“Pocono used to be a place I didn’t look forward to going to but, lately, I’ve been looking forward to it more than I used to. Adam (Stevens) seems to be able to catch on to places pretty quickly, but we also have our teammates to lean on with Denny (Hamlin) being so good there. We’ve used some of the baseline stuff from the 11 car in the past and tweaked it more to my liking. I think the repave set us back a bit, even Denny, but we had two top-10s there a few years ago and would like to turn those into top-fives, and maybe have a shot at a win there. So far, since I’ve been back this year, Adam, along with everyone on the M&M’s Crispy team and JGR, have done a good job of giving me solid racecars and it has given me plenty of confidence, even though the finishes haven’t been as good as how we’ve run. We’ve been a top-five race team the last two weeks and that says a lot about this team and how hard they’ve worked.”

Pocono is the most unique track on the circuit with three distinct corners. What’s the most difficult part of the track for you?

“The hardest part of the track, for me, is probably turn one, and then turn two is the second-hardest, and then turn three is the third-hardest. Turn three, last year, because of the patch they laid down. We couldn’t go down low and get underneath somebody and get a run on them because, when you come off the corner, you’re 8 to 10 mph slower than the guy on your outside, and they’re just going to blow right by you going down the straightaway.”

Did the repaving of the track at Pocono change the racing there the last couple of years?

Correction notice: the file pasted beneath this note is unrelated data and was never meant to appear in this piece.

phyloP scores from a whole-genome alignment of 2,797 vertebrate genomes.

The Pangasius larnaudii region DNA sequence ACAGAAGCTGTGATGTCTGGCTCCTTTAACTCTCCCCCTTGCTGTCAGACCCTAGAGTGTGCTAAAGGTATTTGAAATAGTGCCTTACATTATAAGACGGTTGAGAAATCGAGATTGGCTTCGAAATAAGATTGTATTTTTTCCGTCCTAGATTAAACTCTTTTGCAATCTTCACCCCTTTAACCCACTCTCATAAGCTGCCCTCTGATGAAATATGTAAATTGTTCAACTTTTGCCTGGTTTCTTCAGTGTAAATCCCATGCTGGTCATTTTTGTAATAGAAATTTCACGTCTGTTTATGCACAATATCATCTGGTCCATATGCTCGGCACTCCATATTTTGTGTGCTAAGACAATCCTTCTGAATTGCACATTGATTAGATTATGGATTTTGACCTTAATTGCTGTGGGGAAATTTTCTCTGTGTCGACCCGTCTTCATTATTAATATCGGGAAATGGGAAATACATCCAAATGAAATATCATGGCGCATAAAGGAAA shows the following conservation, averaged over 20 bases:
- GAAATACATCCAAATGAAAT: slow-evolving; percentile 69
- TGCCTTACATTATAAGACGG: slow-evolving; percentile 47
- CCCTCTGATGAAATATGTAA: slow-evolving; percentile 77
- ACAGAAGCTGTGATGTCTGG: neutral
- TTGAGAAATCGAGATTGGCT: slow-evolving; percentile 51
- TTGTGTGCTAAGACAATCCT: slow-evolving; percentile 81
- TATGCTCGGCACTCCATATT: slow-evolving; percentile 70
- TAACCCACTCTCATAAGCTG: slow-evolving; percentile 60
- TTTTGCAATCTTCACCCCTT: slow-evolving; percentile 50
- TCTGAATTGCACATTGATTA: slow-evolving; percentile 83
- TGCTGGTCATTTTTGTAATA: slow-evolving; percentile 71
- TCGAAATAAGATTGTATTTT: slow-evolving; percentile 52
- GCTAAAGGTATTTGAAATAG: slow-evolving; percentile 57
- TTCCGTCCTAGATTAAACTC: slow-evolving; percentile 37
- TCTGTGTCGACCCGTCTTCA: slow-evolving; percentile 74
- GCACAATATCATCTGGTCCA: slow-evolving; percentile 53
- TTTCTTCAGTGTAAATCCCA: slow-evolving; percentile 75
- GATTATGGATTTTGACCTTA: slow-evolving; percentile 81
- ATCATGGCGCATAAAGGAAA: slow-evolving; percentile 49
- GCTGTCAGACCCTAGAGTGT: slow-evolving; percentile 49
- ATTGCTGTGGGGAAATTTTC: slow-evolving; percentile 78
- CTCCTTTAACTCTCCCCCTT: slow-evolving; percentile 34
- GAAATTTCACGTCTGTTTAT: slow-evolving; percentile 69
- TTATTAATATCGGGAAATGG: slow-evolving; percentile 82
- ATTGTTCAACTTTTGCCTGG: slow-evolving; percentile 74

“I thought the racing there was kind of the same, not much different. It was a little bit harder to pass because it seems like, when you’re out front in clean air, you have so much more of an advantage than being back in traffic than what it used to be – slightly, not much. To me, it was always a hard, tricky place, but it’s actually finally started becoming a two-lane racetrack in turn three. You could run the bottom and you could run the top with what we call ‘the grip strip.’ Now, it’s all grip, so it’s all back to the bottom again and you can’t really make much time up on the outside anymore. I know they had a pretty tough winter up there, so hopefully it weathered the surface even more and it widened the groove and we can put on some good racing there.”

Since the track is unique, where is the best place to make a pass at Pocono?

“Most of your passing is going to be done probably through turn one and off of turn one and getting into turn two, if somebody can get a good run off of turn two, get back up high and get in line to get on that patch getting into turn three. Besides that, in turn one, we just can’t get the cars to turn down there because there’s so much load on the bump stops from going 210 mph down the front straightaway and then trying to slow it down to about a ‘buck-40’ (140). Turn two is kind of bumpy and kind of rough. There are different areas where you’ve got to maneuver through the tunnel turn to get your car right. If you miss it just by a little bit, you tend to knock the wall down off the corner, so it’s tight.”